Hi, I’m IRV

by Danny Muchoki

The underlying assumption of elections is that they capture voters’ preferences. Voters go into a booth, push a button/punch a card/pop a chad and when they’re all counted up we know that the person who wins over 50% of the votes is the winner. It’s obvious, right?

Not necessarily. In 1992, Bill Clinton became President with 43 percent of the vote. In 1998, Jesse “The Body” Ventura became governor of Minnesota while winning about 37 percent of the vote. In 2010 (again in Minnesota) Mark Dayton became governor with 43.6 percent of the vote. The runner- up was behind by just .4 (point four) percentage points – 43.2 percent.

A plurality system is simple, but some argue it is fundamentally unfair to let a candidate win with a plurality, let alone a plurality that is far short of a bare majority.

This potential eventuality has led some to push for electoral reform in how votes are counted. One of the most popular proposals is the Alternative Vote, but it’s also known as Instant Runoff Voting or IRV. According to Dr. Benjamin Reilly of the Australian National University, IRV is already in use in Australia, Estonia, Fiji, and Papua New Guinea with a few jurisdictions using it here in the US as well (such as San Francisco).

Dr. Reilly was involved in the (ultimately unsuccessful) campaign to implement IRV in Alaska in 2002 and in his paper, The Global Spread of Preferential Voting, he outlined a simple IRV election:

  1. Voters rank candidates on the ballot paper in order of their choice, by marking a ‘1’ for their most favored candidate, a ‘2’ for their second choice, ‘3’ for their third choice and so on.
  2. A candidate who gains an absolute majority of [first preference] votes—as happens in roughly half of all cases—is immediately elected.
  3. If no-one has a majority, the candidate with the lowest vote total is ‘eliminated’ and his or her ballots re-examined for [the voters' listed] second preferences, which are assigned to the remaining candidates in the order as marked on the ballot.
  4. This process is repeated until one candidate has an absolute majority or until there are no votes left in the count.

“My involvement in the Alaska campaign in 2002 was mostly fortuitous,” Dr. Reilly said.  “I knew some of the guys from Fairvote, the main lobby group that has been pushing for electoral reform in general and IRV in particular – and they invited me to come to Alaska, so I did! It was a lot of fun even though I don’t think we were very successful in convincing the electorate, as the outcome suggests.”

IRV does two things at once – it ensures that the winner of an election has the support of a majority of voters, and it simulates several elections at once. Voters don’t have to keep going back to the polls – they can list their favored candidates, drop the ballot, and be on their way.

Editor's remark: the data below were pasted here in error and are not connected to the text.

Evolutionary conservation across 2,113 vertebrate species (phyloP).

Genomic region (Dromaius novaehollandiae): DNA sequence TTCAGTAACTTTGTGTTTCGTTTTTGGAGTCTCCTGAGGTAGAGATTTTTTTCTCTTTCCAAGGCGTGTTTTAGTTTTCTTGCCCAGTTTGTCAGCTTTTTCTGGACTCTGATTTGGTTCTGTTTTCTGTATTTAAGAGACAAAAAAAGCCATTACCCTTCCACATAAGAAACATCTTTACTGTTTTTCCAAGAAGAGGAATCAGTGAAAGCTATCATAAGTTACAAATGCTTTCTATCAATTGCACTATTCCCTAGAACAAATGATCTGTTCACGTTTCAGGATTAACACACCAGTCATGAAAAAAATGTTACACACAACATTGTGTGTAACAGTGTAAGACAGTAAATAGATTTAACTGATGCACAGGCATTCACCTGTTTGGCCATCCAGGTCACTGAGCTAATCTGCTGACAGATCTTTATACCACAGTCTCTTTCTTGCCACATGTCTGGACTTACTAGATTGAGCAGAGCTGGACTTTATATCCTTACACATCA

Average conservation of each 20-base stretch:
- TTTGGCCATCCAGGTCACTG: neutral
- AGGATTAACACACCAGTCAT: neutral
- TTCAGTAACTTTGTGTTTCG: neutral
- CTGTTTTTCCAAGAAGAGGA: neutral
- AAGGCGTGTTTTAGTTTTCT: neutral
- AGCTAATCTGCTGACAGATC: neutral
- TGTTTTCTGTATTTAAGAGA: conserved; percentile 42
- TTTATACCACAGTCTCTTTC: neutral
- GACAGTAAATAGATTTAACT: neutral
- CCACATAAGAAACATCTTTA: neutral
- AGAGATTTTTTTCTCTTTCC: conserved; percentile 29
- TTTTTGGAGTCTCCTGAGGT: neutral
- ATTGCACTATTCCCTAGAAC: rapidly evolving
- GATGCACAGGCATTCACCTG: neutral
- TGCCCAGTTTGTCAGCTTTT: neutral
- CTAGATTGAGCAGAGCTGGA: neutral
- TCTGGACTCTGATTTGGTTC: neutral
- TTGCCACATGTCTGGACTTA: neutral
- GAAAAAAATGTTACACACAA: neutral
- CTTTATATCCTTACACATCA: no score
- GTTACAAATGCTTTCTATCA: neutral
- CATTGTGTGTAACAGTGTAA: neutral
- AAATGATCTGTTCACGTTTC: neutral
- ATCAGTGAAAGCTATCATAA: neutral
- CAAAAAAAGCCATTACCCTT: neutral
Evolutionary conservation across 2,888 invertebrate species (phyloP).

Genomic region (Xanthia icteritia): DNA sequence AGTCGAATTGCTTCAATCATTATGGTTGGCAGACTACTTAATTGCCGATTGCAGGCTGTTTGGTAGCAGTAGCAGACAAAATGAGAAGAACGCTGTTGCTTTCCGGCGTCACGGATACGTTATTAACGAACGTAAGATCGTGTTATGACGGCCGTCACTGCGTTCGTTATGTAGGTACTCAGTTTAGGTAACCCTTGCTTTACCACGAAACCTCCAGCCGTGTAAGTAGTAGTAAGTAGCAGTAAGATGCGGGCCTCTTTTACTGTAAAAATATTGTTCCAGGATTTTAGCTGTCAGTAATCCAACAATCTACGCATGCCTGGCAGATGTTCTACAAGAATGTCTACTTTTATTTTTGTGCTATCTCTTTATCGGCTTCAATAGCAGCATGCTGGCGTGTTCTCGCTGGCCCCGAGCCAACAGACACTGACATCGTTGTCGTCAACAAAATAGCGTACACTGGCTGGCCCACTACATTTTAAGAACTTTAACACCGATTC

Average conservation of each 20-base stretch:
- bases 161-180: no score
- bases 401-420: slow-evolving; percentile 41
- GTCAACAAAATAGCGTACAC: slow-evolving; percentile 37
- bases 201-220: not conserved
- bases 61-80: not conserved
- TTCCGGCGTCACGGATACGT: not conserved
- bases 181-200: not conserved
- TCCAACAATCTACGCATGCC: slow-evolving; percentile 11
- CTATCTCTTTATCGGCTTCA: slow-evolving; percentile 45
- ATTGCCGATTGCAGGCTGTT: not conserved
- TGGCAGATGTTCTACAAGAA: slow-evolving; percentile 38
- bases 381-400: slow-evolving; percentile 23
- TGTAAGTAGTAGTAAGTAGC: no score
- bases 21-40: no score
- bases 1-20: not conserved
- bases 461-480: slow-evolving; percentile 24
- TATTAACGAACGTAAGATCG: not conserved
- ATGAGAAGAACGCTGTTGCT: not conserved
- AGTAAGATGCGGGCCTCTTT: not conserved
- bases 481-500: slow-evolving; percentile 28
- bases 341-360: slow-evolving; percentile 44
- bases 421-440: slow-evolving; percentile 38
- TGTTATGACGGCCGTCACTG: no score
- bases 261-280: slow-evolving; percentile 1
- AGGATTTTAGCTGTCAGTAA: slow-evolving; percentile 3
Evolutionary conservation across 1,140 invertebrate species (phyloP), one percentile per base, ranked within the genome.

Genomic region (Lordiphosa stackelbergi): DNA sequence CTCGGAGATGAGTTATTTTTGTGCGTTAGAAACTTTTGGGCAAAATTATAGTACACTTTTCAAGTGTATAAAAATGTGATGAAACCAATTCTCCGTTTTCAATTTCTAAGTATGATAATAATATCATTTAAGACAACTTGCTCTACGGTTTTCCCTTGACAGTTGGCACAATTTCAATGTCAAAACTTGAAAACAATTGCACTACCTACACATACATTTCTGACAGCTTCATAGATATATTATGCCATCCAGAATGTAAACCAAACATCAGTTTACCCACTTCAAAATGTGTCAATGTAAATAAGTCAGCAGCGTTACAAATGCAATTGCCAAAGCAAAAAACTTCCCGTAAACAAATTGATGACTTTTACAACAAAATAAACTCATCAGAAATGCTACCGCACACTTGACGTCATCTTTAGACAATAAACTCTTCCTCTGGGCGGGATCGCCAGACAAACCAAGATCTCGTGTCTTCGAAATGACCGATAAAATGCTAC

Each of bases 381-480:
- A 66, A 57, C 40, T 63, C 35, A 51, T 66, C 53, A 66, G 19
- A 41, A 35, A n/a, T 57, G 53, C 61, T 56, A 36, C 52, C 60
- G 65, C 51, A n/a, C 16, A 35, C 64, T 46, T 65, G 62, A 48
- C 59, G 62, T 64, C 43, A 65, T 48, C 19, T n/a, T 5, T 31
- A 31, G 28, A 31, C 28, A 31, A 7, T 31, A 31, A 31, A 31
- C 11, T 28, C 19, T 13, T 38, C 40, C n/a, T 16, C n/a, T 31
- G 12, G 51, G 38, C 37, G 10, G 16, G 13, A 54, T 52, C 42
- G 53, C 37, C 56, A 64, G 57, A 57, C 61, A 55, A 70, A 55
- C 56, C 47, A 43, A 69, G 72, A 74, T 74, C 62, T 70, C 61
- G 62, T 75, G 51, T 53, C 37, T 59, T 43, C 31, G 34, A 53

How would this work in Alaska? Let’s take a look at a local primary election in Alaska’s Senate District P . For the sake of this example, we have more or less invented the voters’ preferences (since that data was unavailable). We also assume that the candidates’ supporters are voting in blocs – it makes the example easier to follow.


Candidate (% of electorate) First preference Second preference Third preference
Moronell supporters (28%)




Giessel supporters (46%)




Johnston supporters (25%)




So let’s track what happens on IRV election day.

  1. After the votes are counted the results are:
    1. Moronell – 28 percent of the vote
    2. Giessel – 46 percent of the vote
    3. Johnston – 25 percent of the vote
      1. Nobody has an absolute majority here, so there’s no immediate winner. Johnston is eliminated as the lowest vote-getter, but we don’t stop there. Johnston’s voters listed Moronell as their second preference, so their votes are transferred to their second preference, Moronell.
  2. Round 2 of the vote
    1. Moronell – 28 + 25 = 53 percent of the vote.
    2. Giessel – 46 percent of the vote
      1. Moronnell wins the primary. How come? Because Johnston’s supporters prefer Moronell over Giessel, and IRV allows this preference be accounted for. It identifies the true majoritarian winner.

Admittedly these preferences are completely made up, but the example illustrates how IRV works and how it can lead to completely different outcomes from the usual first-past-the-post system.

Curiously, the race for Senate District P was a completely open one after the incumbent chose to retire. The general election was a three way race as well, with Giessel winning 50.29 percent of the vote. With an IRV system, Giessel would automatically win the election as the majority winner and there would be no second round. But given that Giessel might not have won the nomination at all during the primary, there’s no real way to tell how the general election for Senate District P could have unfolded.

Even though its implementation in Alaska was unsuccessful, IRV has a growing presence in American elections. Time will yet tell whether it’s really here to stay and what impact it may have. But there are other voting systems that take the voters’ preferences into account – is IRV the right one?

Danny Muchoki is a third-year student at William & Mary Law School.

Permalink: http://electls.blogs.wm.edu/2012/11/14/4702/

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